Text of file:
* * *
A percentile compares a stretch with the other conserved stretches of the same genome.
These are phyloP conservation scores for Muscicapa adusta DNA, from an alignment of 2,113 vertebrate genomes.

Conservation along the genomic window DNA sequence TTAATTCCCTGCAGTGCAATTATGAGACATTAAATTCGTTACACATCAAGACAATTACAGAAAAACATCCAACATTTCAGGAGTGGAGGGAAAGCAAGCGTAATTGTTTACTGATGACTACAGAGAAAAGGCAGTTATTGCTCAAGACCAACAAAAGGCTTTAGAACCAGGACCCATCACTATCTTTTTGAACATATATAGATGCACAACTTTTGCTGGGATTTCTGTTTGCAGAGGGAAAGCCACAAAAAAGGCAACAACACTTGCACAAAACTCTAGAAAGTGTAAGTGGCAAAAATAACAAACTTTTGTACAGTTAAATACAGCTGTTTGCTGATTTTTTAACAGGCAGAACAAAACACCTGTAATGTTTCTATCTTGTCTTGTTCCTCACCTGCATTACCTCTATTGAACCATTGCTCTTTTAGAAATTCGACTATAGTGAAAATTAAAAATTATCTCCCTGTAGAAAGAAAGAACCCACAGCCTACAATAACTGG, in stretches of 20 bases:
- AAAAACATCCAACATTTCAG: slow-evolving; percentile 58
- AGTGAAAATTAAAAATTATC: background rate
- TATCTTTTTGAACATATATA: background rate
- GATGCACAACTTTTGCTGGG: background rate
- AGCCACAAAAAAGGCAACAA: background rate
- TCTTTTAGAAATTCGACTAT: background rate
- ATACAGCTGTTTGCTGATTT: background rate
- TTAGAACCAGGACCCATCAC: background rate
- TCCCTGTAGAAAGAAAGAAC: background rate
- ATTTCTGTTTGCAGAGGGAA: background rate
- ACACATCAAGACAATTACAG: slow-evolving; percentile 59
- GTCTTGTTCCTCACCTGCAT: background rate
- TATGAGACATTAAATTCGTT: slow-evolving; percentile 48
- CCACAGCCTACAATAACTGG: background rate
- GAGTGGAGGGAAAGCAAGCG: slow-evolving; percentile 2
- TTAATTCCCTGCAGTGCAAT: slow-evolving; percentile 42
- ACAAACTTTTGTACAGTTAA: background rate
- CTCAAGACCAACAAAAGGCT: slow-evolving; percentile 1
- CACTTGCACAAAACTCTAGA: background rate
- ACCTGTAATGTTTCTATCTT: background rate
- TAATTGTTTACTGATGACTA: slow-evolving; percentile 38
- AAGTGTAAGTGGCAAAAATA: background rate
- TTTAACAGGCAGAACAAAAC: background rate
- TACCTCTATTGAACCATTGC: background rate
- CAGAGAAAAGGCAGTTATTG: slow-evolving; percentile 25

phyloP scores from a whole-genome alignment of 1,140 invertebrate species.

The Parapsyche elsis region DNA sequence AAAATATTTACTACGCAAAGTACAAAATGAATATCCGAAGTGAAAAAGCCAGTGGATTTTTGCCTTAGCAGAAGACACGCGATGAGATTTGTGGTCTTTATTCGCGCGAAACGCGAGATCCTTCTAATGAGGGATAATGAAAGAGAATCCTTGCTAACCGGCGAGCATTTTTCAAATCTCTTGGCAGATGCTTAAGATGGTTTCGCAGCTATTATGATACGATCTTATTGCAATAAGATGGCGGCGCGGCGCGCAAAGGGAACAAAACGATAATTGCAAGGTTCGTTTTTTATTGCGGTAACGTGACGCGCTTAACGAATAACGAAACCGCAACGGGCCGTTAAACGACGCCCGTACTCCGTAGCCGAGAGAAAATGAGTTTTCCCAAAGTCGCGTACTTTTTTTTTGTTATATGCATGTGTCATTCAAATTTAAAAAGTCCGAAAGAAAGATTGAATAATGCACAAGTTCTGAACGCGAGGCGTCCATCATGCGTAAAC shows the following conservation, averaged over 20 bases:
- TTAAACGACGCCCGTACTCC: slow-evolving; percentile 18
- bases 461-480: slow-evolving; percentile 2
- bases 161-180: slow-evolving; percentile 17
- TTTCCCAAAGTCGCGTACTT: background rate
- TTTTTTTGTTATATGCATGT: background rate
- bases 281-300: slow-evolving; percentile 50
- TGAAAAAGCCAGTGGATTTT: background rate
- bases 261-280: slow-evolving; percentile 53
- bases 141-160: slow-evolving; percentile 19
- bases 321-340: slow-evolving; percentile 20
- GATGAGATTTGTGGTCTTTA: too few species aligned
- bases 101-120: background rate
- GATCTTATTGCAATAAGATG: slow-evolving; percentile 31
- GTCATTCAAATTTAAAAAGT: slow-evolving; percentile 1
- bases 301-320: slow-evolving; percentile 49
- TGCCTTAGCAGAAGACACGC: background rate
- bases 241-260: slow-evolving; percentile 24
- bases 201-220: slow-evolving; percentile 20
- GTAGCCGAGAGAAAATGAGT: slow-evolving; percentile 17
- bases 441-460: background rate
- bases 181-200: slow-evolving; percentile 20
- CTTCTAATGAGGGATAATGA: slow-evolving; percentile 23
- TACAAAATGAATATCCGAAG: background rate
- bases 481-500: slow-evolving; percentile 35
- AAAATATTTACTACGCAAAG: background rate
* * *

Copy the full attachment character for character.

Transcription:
A percentile compares a stretch with the other conserved stretches of the same genome.
These are phyloP conservation scores for Muscicapa adusta DNA, from an alignment of 2,113 vertebrate genomes.

Conservation along the genomic window DNA sequence TTAATTCCCTGCAGTGCAATTATGAGACATTAAATTCGTTACACATCAAGACAATTACAGAAAAACATCCAACATTTCAGGAGTGGAGGGAAAGCAAGCGTAATTGTTTACTGATGACTACAGAGAAAAGGCAGTTATTGCTCAAGACCAACAAAAGGCTTTAGAACCAGGACCCATCACTATCTTTTTGAACATATATAGATGCACAACTTTTGCTGGGATTTCTGTTTGCAGAGGGAAAGCCACAAAAAAGGCAACAACACTTGCACAAAACTCTAGAAAGTGTAAGTGGCAAAAATAACAAACTTTTGTACAGTTAAATACAGCTGTTTGCTGATTTTTTAACAGGCAGAACAAAACACCTGTAATGTTTCTATCTTGTCTTGTTCCTCACCTGCATTACCTCTATTGAACCATTGCTCTTTTAGAAATTCGACTATAGTGAAAATTAAAAATTATCTCCCTGTAGAAAGAAAGAACCCACAGCCTACAATAACTGG, in stretches of 20 bases:
- AAAAACATCCAACATTTCAG: slow-evolving; percentile 58
- AGTGAAAATTAAAAATTATC: background rate
- TATCTTTTTGAACATATATA: background rate
- GATGCACAACTTTTGCTGGG: background rate
- AGCCACAAAAAAGGCAACAA: background rate
- TCTTTTAGAAATTCGACTAT: background rate
- ATACAGCTGTTTGCTGATTT: background rate
- TTAGAACCAGGACCCATCAC: background rate
- TCCCTGTAGAAAGAAAGAAC: background rate
- ATTTCTGTTTGCAGAGGGAA: background rate
- ACACATCAAGACAATTACAG: slow-evolving; percentile 59
- GTCTTGTTCCTCACCTGCAT: background rate
- TATGAGACATTAAATTCGTT: slow-evolving; percentile 48
- CCACAGCCTACAATAACTGG: background rate
- GAGTGGAGGGAAAGCAAGCG: slow-evolving; percentile 2
- TTAATTCCCTGCAGTGCAAT: slow-evolving; percentile 42
- ACAAACTTTTGTACAGTTAA: background rate
- CTCAAGACCAACAAAAGGCT: slow-evolving; percentile 1
- CACTTGCACAAAACTCTAGA: background rate
- ACCTGTAATGTTTCTATCTT: background rate
- TAATTGTTTACTGATGACTA: slow-evolving; percentile 38
- AAGTGTAAGTGGCAAAAATA: background rate
- TTTAACAGGCAGAACAAAAC: background rate
- TACCTCTATTGAACCATTGC: background rate
- CAGAGAAAAGGCAGTTATTG: slow-evolving; percentile 25

phyloP scores from a whole-genome alignment of 1,140 invertebrate species.

The Parapsyche elsis region DNA sequence AAAATATTTACTACGCAAAGTACAAAATGAATATCCGAAGTGAAAAAGCCAGTGGATTTTTGCCTTAGCAGAAGACACGCGATGAGATTTGTGGTCTTTATTCGCGCGAAACGCGAGATCCTTCTAATGAGGGATAATGAAAGAGAATCCTTGCTAACCGGCGAGCATTTTTCAAATCTCTTGGCAGATGCTTAAGATGGTTTCGCAGCTATTATGATACGATCTTATTGCAATAAGATGGCGGCGCGGCGCGCAAAGGGAACAAAACGATAATTGCAAGGTTCGTTTTTTATTGCGGTAACGTGACGCGCTTAACGAATAACGAAACCGCAACGGGCCGTTAAACGACGCCCGTACTCCGTAGCCGAGAGAAAATGAGTTTTCCCAAAGTCGCGTACTTTTTTTTTGTTATATGCATGTGTCATTCAAATTTAAAAAGTCCGAAAGAAAGATTGAATAATGCACAAGTTCTGAACGCGAGGCGTCCATCATGCGTAAAC shows the following conservation, averaged over 20 bases:
- TTAAACGACGCCCGTACTCC: slow-evolving; percentile 18
- bases 461-480: slow-evolving; percentile 2
- bases 161-180: slow-evolving; percentile 17
- TTTCCCAAAGTCGCGTACTT: background rate
- TTTTTTTGTTATATGCATGT: background rate
- bases 281-300: slow-evolving; percentile 50
- TGAAAAAGCCAGTGGATTTT: background rate
- bases 261-280: slow-evolving; percentile 53
- bases 141-160: slow-evolving; percentile 19
- bases 321-340: slow-evolving; percentile 20
- GATGAGATTTGTGGTCTTTA: too few species aligned
- bases 101-120: background rate
- GATCTTATTGCAATAAGATG: slow-evolving; percentile 31
- GTCATTCAAATTTAAAAAGT: slow-evolving; percentile 1
- bases 301-320: slow-evolving; percentile 49
- TGCCTTAGCAGAAGACACGC: background rate
- bases 241-260: slow-evolving; percentile 24
- bases 201-220: slow-evolving; percentile 20
- GTAGCCGAGAGAAAATGAGT: slow-evolving; percentile 17
- bases 441-460: background rate
- bases 181-200: slow-evolving; percentile 20
- CTTCTAATGAGGGATAATGA: slow-evolving; percentile 23
- TACAAAATGAATATCCGAAG: background rate
- bases 481-500: slow-evolving; percentile 35
- AAAATATTTACTACGCAAAG: background rate